Cloning Alphas, Betas and Replacement Organs

Have you ever wanted a second you to go to work while you go fishing? Well, science is closer than ever to achieving just that. And don’t worry about the clone demanding equal rights and to go fishing with you. Through gene manipulation you can make the clone quite subservient, as illustrated in Aldous Huxley’s Brave New World. Are subhuman slaves not for you? How about a living organ bank? Through gene manipulation you can even remove its potential for consciousness, so you don’t have to feel bad when you need that new liver. Yes, cloning technology is a modern miracle with unlimited potential.

Clearly, there are many ethical and philosophical questions raised by the prospect of human cloning. Ever since the Dolly sheep experiment, doctors and scientists the world over have been discussing the prospect of human cloning. Both the American Medical Association and the American Association for the Advancement of Science have issued formal public statements advising against human reproductive cloning. Worldwide, 30 countries have laws that prohibit reproductive cloning. A big part of this, however, is simply because of limitations of current technology.

Over 90% of cloning attempts fail to produce viable offspring. Dolly was only one success out of 276 tries. Such a high failure rate is fine when it comes to animals, but we wouldn’t want to subject humans to that. Dolly was created by Somatic Cell Nuclear Transfer, the main form of reproductive cloning. In it, scientists transfer genetic material from the nucleus of a donor adult cell (say, from a rib) to an egg whose nucleus has been removed. The reconstructed cell must then be stimulated to start cell division, and eventually develop into a cloned embryo, which is transferred into a female host. It develops there until birth.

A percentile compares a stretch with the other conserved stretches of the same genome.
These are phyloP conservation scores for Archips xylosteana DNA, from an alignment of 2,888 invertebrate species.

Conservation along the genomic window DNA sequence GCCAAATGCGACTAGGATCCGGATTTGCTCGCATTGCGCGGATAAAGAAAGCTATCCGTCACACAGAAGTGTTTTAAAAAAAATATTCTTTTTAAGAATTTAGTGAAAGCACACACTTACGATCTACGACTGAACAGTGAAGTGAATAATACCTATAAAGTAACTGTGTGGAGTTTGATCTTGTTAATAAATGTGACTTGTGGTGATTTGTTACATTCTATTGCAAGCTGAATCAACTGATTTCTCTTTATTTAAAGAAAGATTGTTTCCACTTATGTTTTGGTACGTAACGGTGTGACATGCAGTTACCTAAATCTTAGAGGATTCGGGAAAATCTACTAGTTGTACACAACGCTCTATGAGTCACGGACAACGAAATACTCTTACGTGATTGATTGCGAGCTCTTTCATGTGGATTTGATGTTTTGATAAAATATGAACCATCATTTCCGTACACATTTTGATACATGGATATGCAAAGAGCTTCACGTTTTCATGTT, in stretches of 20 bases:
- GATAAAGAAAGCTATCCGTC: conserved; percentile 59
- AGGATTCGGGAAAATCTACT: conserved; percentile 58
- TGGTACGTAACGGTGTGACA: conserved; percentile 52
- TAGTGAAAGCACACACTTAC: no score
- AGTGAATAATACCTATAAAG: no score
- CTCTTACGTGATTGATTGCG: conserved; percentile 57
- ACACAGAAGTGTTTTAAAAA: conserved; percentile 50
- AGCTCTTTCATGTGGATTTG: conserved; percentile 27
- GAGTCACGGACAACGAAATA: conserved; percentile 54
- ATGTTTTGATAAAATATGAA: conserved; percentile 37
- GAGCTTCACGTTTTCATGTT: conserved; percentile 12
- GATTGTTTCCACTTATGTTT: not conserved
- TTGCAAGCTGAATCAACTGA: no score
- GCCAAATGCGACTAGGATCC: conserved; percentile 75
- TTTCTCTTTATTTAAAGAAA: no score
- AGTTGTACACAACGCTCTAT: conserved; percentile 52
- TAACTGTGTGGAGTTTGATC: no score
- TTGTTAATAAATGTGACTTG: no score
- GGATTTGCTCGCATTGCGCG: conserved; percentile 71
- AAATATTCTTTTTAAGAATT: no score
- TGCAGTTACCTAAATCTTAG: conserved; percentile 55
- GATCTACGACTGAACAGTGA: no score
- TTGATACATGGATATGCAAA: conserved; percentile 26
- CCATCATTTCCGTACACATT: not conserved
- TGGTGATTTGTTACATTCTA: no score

It isn’t hard to imagine an infertile couple wishing to create an offspring with their genetic traits. A person who needs an extra kidney would love to have one genetically matched to prevent immune system rejection. So if the technology advances to a point where human cloning has a high probability of success, there are legitimate demands that will need to be considered. However, these benefits need to be weighed against the potential for abuse.

Even if the international community comes to an agreement on the ethical standards of human cloning, it is hard to see how such laws can be enforced globally. Where there is a will, there is a mad scientist trying to find a way. The tragic state of human trafficking in the world should be an indication that, if cloning ever becomes economically viable, then there is a large demand in the black market for organs and slaves. These are all issues that need to be addressed before human cloning research can proceed. Like the discovery of nuclear fission, this has the potential to be used for great good and great evil.

Additional Resources

Human Genome Project Cloning Fact Sheet: http://www.ornl.gov/sci/techresources/Human_Genome/elsi/cloning.shtml

The University of Utah What Is Cloning? http://learn.genetics.utah.edu/content/tech/cloning/whatiscloning/

How Stuff Works How Cloning Works: http://science.howstuffworks.com/environmental/life/genetic/cloning.htm

Cloning Human Beings: http://bioethics.georgetown.edu/nbac/pubs/cloning2/cc5.pdf

Human Cloning: http://unesdoc.unesco.org/images/0013/001359/135928e.pdf

The American Medical Association The Ethics of Human Cloning: http://www.ama-assn.org/resources/doc/ethics/report98.pdf

The American Association for the Advancement of Science Regulating Human Cloning: http://www.aaas.org/gr/pne/pubs/cloningreport.pdf

Hub Pages Human Cloning in Brave New World: http://hg52.hubpages.com/hub/Human-Cloning-in-Brave-New-World

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